Wellerisms have been perpetrated from Ancient Sumerian times at least (the Ancient Sumerians were the ones who invented writing, so Wellerisms could have been about for millennia before that. But luckily we have no record of them).
So what's a Wellerism?
It's a sort of joke.
"We'll have to rehearse that," said the undertaker as the coffin fell out of the car.
Re-hearse: geddit? Yes, it's awful. But even the philisopher Plato was unable entirely to resist the opportunity to cause pain in this way:
'The water will tell you,' said the guide, when the travellers asked him how deep the river was.
Presumably the gag works better in Greek.
Wellerisms can be found all over the place: they've been recorded in Holland, the Baltic, in Slav languages, as well as the African languages Yoruba and Chumburung.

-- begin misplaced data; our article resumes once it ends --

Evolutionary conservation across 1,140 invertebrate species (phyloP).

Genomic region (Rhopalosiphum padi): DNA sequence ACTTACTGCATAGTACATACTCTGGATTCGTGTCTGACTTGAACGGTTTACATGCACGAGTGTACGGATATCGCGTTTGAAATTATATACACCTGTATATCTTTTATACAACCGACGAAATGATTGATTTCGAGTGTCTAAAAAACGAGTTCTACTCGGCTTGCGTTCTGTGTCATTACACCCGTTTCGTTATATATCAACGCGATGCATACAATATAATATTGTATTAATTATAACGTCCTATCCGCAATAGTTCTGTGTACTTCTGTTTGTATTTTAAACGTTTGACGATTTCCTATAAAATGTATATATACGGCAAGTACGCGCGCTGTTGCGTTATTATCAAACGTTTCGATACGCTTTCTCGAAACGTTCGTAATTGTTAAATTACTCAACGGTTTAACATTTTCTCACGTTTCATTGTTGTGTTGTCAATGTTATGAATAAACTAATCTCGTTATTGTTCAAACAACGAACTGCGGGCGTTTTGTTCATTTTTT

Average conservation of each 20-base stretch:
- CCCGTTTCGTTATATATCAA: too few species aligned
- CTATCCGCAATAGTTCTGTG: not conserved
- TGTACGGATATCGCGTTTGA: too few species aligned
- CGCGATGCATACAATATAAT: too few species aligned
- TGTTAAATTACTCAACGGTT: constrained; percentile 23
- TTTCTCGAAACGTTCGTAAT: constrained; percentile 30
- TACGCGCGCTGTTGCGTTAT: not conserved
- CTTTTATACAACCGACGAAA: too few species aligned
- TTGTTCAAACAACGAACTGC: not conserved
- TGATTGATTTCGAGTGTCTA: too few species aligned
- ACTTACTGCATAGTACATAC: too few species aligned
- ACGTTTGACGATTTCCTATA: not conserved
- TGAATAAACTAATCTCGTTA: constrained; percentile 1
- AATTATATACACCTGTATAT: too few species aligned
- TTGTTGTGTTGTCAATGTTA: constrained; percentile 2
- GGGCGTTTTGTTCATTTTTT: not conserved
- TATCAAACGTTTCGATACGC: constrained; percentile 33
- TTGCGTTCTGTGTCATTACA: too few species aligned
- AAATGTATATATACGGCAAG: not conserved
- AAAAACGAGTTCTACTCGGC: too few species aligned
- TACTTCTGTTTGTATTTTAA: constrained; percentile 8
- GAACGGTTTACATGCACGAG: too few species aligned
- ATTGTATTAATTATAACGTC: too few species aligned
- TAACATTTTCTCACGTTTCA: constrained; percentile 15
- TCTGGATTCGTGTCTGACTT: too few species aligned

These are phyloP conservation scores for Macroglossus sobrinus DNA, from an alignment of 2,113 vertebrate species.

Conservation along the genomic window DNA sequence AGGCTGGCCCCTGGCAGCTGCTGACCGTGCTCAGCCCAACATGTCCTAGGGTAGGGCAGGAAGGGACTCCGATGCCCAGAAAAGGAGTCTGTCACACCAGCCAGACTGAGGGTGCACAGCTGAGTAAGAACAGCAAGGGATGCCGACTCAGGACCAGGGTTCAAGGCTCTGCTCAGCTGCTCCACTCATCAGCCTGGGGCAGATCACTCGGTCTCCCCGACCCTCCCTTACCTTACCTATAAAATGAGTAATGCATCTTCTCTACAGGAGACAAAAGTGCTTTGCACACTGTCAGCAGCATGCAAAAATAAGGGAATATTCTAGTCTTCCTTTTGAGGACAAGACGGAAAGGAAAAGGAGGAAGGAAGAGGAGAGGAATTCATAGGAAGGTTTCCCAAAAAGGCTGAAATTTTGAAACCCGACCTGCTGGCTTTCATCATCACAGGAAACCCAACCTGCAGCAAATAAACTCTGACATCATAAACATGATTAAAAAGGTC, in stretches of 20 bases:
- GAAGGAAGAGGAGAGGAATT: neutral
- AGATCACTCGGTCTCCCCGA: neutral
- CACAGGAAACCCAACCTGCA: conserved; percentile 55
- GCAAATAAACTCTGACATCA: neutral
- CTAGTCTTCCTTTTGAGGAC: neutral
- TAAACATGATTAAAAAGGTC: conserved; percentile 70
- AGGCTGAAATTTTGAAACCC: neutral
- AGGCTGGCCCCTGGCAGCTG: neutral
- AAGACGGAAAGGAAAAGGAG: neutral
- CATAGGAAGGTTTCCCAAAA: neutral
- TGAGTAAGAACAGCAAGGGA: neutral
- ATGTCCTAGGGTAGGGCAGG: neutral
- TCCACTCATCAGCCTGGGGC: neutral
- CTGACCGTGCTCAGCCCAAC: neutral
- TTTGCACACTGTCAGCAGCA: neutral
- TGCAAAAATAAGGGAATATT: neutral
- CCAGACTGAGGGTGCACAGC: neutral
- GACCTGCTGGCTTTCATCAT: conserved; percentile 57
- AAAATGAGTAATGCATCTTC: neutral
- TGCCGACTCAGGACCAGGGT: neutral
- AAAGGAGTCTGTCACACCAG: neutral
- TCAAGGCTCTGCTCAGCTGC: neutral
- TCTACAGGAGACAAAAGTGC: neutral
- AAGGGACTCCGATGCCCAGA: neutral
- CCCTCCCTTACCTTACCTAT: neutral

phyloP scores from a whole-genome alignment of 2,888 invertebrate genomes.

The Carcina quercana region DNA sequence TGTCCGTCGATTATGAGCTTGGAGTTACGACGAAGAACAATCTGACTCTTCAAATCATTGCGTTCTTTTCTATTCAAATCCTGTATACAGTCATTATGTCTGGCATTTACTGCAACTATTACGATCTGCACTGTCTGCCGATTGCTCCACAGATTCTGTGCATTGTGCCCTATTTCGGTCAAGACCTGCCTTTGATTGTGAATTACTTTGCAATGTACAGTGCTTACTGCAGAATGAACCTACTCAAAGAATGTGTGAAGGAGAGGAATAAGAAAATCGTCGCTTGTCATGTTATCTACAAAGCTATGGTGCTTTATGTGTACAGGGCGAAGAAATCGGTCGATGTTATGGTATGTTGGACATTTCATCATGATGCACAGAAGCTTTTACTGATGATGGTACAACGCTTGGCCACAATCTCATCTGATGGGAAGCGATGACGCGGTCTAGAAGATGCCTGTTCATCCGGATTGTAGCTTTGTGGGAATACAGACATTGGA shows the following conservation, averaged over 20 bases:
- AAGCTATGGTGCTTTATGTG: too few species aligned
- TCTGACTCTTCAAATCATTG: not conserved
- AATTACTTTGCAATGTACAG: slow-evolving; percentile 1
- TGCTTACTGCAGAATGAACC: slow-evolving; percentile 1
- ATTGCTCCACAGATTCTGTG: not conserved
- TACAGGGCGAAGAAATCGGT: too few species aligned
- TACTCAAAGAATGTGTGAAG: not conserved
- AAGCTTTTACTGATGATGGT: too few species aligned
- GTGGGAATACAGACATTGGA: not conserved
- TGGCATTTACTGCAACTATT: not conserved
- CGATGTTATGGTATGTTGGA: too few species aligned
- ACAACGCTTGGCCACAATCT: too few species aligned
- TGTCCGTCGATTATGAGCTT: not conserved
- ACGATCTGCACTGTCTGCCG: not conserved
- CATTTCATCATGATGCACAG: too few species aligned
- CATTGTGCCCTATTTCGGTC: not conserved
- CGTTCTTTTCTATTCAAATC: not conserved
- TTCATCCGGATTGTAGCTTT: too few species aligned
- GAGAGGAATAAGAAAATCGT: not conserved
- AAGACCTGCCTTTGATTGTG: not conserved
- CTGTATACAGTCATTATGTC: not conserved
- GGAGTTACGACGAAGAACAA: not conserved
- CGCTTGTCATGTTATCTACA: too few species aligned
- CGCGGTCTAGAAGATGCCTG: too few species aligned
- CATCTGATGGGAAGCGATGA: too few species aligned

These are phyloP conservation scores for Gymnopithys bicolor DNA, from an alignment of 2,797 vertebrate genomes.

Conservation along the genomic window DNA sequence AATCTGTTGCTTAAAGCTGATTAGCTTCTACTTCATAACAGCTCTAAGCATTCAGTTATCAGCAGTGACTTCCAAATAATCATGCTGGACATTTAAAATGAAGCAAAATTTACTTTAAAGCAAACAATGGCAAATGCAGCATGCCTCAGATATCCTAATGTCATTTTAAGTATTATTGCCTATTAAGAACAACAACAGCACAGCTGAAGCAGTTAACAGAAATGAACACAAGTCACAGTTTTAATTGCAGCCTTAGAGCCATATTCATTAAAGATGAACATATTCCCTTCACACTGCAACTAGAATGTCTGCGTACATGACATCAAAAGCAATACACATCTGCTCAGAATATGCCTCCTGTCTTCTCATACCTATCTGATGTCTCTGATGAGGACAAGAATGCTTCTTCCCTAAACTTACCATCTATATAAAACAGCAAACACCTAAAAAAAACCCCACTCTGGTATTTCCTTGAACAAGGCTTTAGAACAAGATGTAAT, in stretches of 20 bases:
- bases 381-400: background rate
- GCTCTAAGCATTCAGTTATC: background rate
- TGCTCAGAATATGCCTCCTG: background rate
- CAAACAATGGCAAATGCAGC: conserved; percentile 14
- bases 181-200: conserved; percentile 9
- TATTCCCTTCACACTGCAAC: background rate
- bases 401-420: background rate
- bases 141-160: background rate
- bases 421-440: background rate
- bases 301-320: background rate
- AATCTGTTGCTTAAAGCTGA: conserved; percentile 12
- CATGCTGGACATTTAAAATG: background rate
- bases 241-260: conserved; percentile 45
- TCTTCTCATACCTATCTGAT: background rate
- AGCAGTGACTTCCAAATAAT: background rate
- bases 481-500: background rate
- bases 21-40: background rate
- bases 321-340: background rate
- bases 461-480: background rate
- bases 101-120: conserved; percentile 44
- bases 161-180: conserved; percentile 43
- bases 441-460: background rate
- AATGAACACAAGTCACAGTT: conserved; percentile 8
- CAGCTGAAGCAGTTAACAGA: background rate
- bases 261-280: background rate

"Ruff," said the dog, as it sat on the cactus.
There. I think I've inflicted enough pain for one day, so I'll stop, there. It's interesting, though, isn't it?
"Simply remarkable," said the teacher when asked his opinion about the new whiteboard.
Nuts and Bolts: Wellerisms. Wellerisms are named after Sam Weller, a character in Charles Dickens' Pickwick Papers (1836-7) who was always saying things like: 'Out with it, as the father said to the child when he swallowed a farden [farthing]'.